CHA-certified riding instructor Jennifer Willey gives tips on retraining horses in dangerous trailer situations.
I have a Quarter Horse gelding that every time we try to unload him off the trailer, he flies off at a speed of light. We have even tried turning and walking him out, but he still runs off. He has injured us and himself various times. Do you have any suggestions to slow this guy up so he can eventually walk or back off with out it being life or death? We have tried everything, even leaving the bar up until he is ready to walk off in the slant. He bent the butt bar in half in his fast effort to get out. Help!
– -Lucy Caruso
For this question, we turned to Jennifer Willey and Jo-Anne Young of the Certified Horsemanship Association.
Jennifer says: Scary! My suggestion is to put a bridle (snaffle) on him and practice moving forward and backward in a “fake” trailer situation (someplace with close quarters). Teach a definite cue to come forward and back up using the bridle. Practice it a ton, and then practice it some more. When you finally bring the practice to the trailer, you should have practiced enough that when he pulls on the bridle, he thinks about moving forward.
If you have to haul him before you have time to practice, take out the partition and tie him backwards and facing ditch side. At least then he can’t keep practicing the wrong thing by racing backwards.
There is also the chance this horse is not being untied at the right time, and he’s pulling. Perhaps not, but it’s possible. Bending a butt bar sounds like a panic pull. He needs to be untied before you open the door.
– – Jennifer Willey, Certified Horsemanship Association instructor.
Jo-Anne says: That is a really tough problem. Problems like these usually stem from panic and claustrophobia, and could have been exacerbated by one instance of the horse hitting its head on the ceiling or frame of the trailer. Here’s a thought that might help a little, but it’s a long process. Trying this method is entirely your own decision. Your safety is not guaranteed, and all horse-related activities carry inherent risk. Attempting this procedure is at your own risk.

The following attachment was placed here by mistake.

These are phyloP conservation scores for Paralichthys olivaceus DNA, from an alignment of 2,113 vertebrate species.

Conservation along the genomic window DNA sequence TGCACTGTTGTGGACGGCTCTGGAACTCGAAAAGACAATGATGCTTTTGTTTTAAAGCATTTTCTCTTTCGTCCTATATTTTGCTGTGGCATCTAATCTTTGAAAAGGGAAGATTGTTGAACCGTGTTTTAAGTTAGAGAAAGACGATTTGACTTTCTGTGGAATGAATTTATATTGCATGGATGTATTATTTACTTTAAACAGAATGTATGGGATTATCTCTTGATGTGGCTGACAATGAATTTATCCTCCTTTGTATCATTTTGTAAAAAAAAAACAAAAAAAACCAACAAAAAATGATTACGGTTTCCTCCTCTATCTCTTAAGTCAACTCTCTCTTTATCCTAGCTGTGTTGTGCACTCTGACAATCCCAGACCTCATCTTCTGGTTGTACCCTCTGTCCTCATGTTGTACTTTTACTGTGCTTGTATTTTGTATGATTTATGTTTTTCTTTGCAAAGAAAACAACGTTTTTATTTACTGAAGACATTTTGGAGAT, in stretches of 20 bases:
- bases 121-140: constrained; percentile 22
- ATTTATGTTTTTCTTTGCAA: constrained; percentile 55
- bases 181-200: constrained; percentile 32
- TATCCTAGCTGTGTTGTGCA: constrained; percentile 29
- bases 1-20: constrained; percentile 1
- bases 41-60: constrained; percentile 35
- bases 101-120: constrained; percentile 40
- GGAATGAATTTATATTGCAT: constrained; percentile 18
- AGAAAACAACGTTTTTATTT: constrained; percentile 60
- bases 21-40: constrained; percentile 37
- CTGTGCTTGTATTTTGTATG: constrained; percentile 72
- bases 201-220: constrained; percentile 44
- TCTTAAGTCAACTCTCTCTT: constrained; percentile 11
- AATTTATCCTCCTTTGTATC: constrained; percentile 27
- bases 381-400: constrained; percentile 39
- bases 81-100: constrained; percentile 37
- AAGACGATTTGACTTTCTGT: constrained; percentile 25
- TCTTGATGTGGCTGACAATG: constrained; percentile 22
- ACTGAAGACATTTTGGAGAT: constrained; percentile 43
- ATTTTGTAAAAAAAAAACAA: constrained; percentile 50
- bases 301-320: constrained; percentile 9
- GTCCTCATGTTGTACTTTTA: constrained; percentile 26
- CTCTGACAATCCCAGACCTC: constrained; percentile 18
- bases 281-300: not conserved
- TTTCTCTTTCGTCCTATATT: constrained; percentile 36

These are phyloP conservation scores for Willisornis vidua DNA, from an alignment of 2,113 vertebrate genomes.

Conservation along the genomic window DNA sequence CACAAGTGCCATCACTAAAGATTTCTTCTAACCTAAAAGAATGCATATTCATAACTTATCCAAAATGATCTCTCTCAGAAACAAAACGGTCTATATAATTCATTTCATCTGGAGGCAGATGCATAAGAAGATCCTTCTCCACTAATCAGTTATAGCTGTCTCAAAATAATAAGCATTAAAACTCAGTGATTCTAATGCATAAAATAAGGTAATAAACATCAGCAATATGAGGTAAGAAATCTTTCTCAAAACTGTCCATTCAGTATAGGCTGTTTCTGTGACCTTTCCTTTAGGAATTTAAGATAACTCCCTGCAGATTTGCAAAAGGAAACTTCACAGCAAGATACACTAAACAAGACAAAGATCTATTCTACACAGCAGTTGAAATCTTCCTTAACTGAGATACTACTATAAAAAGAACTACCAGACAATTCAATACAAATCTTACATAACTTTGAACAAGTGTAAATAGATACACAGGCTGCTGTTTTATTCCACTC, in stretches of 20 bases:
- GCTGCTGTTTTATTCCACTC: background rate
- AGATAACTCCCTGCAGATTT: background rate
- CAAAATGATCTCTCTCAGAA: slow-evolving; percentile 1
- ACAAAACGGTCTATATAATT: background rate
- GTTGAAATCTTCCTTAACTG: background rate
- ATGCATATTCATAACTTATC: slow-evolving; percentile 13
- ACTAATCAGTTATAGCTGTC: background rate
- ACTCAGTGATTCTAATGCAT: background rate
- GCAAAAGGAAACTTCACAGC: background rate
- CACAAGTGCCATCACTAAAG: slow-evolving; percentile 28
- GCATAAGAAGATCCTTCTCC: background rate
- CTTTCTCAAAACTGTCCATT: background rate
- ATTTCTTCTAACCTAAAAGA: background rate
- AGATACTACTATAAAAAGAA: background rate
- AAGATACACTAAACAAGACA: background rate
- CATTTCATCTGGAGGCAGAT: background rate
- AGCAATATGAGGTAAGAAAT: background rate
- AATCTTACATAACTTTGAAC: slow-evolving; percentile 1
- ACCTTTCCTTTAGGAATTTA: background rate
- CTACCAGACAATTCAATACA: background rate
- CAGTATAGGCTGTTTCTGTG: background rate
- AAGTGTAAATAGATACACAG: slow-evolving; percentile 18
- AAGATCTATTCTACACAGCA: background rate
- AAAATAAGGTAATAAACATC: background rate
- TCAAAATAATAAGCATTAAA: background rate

I would find someone who is very good with clicker and target training to help. Then, using clicker-training methods, try the following process:
- First, outside the trailer, on a lead rope, ask the horse to step forward one step, halt, back one step, halt. Step forward one step, halt. Reward with a treat, preceded by the clicker. Add to that exercise by asking the horse to do the same process with a lowered head.
- If you can get the horse to be consistent and relaxed with this method, then you can add loading into the trailer to the mix.
- Once the horse is on the trailer, with the butt bar up and doors closed, stand in front of the breast bar and ask the horse to step forward one step, then halt. Feed the horse a treat. Ask the horse to step back one step, halt. Feed a treat. Ask the horse to step forward , pet and praise.
- Stay in front of the breast bar, so the horse cannot run you over, step on you or hit you with his head. Be sure to give positive reinforcement for every tiny gesture in the right direction toward the desired response. Use a long enough lead rope, so the horse will not hit the end of the lead.
— Jo-Anne Young, Certified Horsemanship Association instructor.
The Certified Horsemanship Association, an American Quarter Horse Association alliance partner, seeks to promote excellence in safety and education for the benefit of the horse industry. CHA certifies instructors and trail guides, accredits equestrian facilities, publishes educational manuals, produces how-to DVDs and hosts regional and international conferences. For more information, visit the CHA website or call (800) 399-0138. To find a certified horseback riding instructor or accredited equine facility near you, go to www.CHAinstructors.com.
*AQHA and the provider of this information are not liable for the inherent risks of equine activities. We always recommend consulting an AQHA Professional Horseman.